Wednesday’s penalty, for Kenseth in contrast does the equivalent of leaving Joe Gibbs Racing in intensive care. If not for their status as a multi-car organization, $200,000 – plus the possible prize money lost through no owner points for six-plus weeks – would be enough to cripple a team’s future purchases. Just ask Carl Long; the driver, nor his self-owned team have been back on the track since being fined a similar amount for an oversized engine four years ago. How much JGR was involved in the whole process, we’ll never know; Toyota makes their engines but there’s a certain amount of “tweaking” the company does on its own, in the shop. But the competitive advantage, like in Long’s case wasn’t enough to make a difference, leaving everyone involved simply scratching their heads over why such a small violation’s turning into a witch hunt.
“I think the penalties are grossly unfair,” Matt Kenseth said Thursday. “I think it’s borderline shameful. There’s no argument the part was wrong. However, if you can find any unbiased, reputable, knowledgeable engine-builder and if they saw the facts, what all the rods weighed. The average weight of all the rods was well above the minimum — 2.5 (grams) above the minimum, at least. There was one in there that was way heavy. There was no performance advantage, there was no intent, it was a mistake.”
“JGR (Joe Gibbs Racing) had no control over it. Certainly to crush Joe Gibbs like that — to say they can’t win an owner’s championship with the 20 this year is just, I can’t wrap my arms around that, it just blows me away. And the same with Jason Ratcliff (crew chief). I don’t feel bad for myself at all, but for Jason and Joe, I just couldn’t feel any worse. There’s no more reputable, honest hard-working guys with good reputations more so than those two — I feel really bad for them.”
It would appear, then if there’s no real connection to the scope of the violation and its punishment that NASCAR is using this opportunity to send a message. “Owners,” they say, through a piece of paper designed to kill Chase opportunities, “Don’t mess with our templates and our rules.” OK… well who are they aiming that at, exactly? It’s not like there’s a large group participating in misbehavior. The number of car owners, that can win on any given week in NASCAR you can count on less than two hands to begin with.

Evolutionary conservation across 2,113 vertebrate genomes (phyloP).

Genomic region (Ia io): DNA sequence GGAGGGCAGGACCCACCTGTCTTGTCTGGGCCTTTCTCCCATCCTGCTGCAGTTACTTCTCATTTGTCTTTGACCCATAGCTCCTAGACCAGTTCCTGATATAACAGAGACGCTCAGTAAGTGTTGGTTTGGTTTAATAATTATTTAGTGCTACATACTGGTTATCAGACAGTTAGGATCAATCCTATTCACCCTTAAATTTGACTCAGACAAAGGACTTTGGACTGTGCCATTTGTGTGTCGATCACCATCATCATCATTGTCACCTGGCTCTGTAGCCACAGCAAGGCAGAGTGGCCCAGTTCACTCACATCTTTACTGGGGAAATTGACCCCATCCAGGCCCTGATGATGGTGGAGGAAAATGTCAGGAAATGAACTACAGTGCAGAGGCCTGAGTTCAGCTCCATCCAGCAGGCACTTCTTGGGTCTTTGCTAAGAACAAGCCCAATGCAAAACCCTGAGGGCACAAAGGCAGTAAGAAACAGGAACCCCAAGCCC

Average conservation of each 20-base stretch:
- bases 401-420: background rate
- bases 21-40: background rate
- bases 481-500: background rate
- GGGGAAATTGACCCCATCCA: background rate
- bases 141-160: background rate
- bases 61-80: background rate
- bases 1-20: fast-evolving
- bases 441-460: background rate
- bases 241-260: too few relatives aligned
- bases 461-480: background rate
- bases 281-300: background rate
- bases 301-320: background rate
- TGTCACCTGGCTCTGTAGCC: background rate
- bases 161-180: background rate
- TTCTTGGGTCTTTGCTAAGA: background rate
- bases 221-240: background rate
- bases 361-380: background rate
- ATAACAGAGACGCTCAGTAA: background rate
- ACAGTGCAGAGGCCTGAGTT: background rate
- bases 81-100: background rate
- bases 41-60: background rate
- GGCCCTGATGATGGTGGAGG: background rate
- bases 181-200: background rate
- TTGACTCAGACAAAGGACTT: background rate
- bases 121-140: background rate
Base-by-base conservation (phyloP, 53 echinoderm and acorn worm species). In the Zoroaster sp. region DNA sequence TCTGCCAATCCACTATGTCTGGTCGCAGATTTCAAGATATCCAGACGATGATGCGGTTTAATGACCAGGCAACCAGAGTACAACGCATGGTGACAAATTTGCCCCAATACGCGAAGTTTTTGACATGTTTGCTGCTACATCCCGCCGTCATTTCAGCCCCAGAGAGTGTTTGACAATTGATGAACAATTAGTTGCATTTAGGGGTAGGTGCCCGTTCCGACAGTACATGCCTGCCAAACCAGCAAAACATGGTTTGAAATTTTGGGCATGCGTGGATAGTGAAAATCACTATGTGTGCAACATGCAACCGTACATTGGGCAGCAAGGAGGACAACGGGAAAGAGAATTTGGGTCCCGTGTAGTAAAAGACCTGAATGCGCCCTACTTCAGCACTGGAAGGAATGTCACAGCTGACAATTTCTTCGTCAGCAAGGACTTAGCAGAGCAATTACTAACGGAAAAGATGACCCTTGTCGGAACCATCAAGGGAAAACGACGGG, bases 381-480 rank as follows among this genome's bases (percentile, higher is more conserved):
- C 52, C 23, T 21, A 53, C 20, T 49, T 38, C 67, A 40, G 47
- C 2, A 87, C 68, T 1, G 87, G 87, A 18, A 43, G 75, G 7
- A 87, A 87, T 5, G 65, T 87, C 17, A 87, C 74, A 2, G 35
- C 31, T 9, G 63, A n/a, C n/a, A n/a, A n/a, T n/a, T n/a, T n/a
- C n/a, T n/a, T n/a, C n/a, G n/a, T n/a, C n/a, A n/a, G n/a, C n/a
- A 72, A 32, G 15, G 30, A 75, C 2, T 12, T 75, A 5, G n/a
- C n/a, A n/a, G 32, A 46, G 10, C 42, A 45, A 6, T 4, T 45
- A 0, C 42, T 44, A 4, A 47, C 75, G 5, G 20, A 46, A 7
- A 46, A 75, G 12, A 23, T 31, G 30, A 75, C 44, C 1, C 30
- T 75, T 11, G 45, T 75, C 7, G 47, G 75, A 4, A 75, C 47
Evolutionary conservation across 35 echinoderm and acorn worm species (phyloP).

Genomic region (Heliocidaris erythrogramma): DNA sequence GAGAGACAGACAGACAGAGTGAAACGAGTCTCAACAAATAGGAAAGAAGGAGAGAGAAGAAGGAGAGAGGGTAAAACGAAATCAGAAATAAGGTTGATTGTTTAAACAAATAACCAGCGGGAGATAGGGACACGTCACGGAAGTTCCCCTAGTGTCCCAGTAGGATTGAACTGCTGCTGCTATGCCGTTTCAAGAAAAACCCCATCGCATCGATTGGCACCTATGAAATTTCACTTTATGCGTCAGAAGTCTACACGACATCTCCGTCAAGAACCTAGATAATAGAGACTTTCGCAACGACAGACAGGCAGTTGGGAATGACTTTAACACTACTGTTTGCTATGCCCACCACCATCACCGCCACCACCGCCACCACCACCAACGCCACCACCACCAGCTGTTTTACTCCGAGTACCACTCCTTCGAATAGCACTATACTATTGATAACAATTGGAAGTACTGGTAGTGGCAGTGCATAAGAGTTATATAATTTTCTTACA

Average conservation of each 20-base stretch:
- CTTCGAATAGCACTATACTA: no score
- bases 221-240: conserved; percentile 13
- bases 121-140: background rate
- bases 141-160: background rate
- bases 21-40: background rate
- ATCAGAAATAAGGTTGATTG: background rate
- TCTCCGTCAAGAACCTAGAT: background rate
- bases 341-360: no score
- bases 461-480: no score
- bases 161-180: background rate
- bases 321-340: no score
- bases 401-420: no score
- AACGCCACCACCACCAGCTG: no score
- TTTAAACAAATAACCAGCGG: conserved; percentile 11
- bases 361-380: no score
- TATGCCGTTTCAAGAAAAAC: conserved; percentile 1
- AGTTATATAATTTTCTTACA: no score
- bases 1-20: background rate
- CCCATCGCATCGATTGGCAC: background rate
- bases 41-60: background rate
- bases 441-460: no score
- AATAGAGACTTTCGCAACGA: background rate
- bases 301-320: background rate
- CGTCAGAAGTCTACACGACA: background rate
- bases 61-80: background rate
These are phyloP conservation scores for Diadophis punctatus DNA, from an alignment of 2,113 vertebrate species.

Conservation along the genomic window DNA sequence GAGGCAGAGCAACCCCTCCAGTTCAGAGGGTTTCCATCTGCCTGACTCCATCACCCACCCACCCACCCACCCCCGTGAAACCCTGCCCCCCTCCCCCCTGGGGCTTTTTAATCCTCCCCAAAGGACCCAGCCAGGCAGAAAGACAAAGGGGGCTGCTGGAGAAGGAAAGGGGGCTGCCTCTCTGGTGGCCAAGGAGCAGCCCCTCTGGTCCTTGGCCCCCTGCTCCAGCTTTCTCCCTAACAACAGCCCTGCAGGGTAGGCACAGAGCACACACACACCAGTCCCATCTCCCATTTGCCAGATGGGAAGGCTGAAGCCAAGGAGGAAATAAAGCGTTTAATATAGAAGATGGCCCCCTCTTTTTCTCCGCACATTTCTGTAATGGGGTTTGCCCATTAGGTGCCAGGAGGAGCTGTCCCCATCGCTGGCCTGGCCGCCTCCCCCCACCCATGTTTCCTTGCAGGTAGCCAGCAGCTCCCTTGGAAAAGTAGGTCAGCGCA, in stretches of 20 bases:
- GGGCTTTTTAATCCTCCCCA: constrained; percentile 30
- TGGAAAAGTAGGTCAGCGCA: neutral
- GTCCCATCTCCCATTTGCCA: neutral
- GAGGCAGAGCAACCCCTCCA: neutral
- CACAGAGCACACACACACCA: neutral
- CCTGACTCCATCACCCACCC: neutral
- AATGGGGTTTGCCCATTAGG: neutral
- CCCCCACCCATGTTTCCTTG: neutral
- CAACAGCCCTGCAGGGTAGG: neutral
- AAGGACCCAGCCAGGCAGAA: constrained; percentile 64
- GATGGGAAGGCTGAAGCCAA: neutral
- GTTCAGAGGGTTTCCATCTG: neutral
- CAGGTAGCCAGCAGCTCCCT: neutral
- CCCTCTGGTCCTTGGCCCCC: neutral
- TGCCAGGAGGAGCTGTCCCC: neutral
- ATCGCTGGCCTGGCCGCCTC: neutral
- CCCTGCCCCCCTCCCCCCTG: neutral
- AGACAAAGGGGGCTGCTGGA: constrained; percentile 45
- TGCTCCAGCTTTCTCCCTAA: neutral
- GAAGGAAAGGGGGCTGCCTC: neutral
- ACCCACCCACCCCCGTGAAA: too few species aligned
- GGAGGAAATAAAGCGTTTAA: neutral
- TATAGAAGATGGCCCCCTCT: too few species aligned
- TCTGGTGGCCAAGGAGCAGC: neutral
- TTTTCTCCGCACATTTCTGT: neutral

That means the message winds up muddled… and making people mad. This month, through their actions on Gibbs and Roger Penske the sanctioning body has succeeded in alienating two of its top-tier participants. How is “overdoing it,” in the name of getting people in line good for anyone? Especially in the case of Gibbs, who has important links to the non-NASCAR athletic community and whose words still carry a hell of a lot of weight. Another source explained that he spoke to some NFL folk, early Thursday including someone who was considering getting into ownership. The general gist? NASCAR was making fools of themselves, going against one of their own and respect was at an all-time low. “Radioactive” was the term best describing the mood of the day.
But where I feel the worst, about this whole situation is for Kenseth and the way his win will now be perceived. Sure, it’s one thing to put jet fuel in your engine, like Michael Waltrip did at Daytona all those years ago. Bring a motor to the track making 50 extra horsepower, illegally? Throw the book so hard at the guy it rips in half over his head. But to risk a team’s reputation, along with their long-term championship outlook on a three-gram difference in weight that didn’t even generate one extra horsepower? Doesn’t that seem a little extreme to you?
That contradiction is bound to, at best leave NASCAR fans a little bit confused. Or maybe it won’t. For thousands upon thousands of them, they’ll look at Kenseth, Joe Gibbs, the No. 20 Toyota and say simply, “They cheated.” There will be no further explanation needed; the damage, in an ADD world has already been done.
But as for those owners, hit hard by NASCAR’s wrath I predict there will be no such surrender. Earlier this year, after Denny Hamlin’s $25,000 fine for speaking his mind Joe Gibbs and his own sponsors stood by their driver. It’ll be interesting to see how much they stand up now, in the face of authority along with Roger Penske now that they’re the ones being unfairly punished. After all, there’s another famous quote about perception; the only way to easily adjust it is through power.
Perhaps the only way for the right punishments, to fit the right crimes is for these owners to start standing up and using theirs.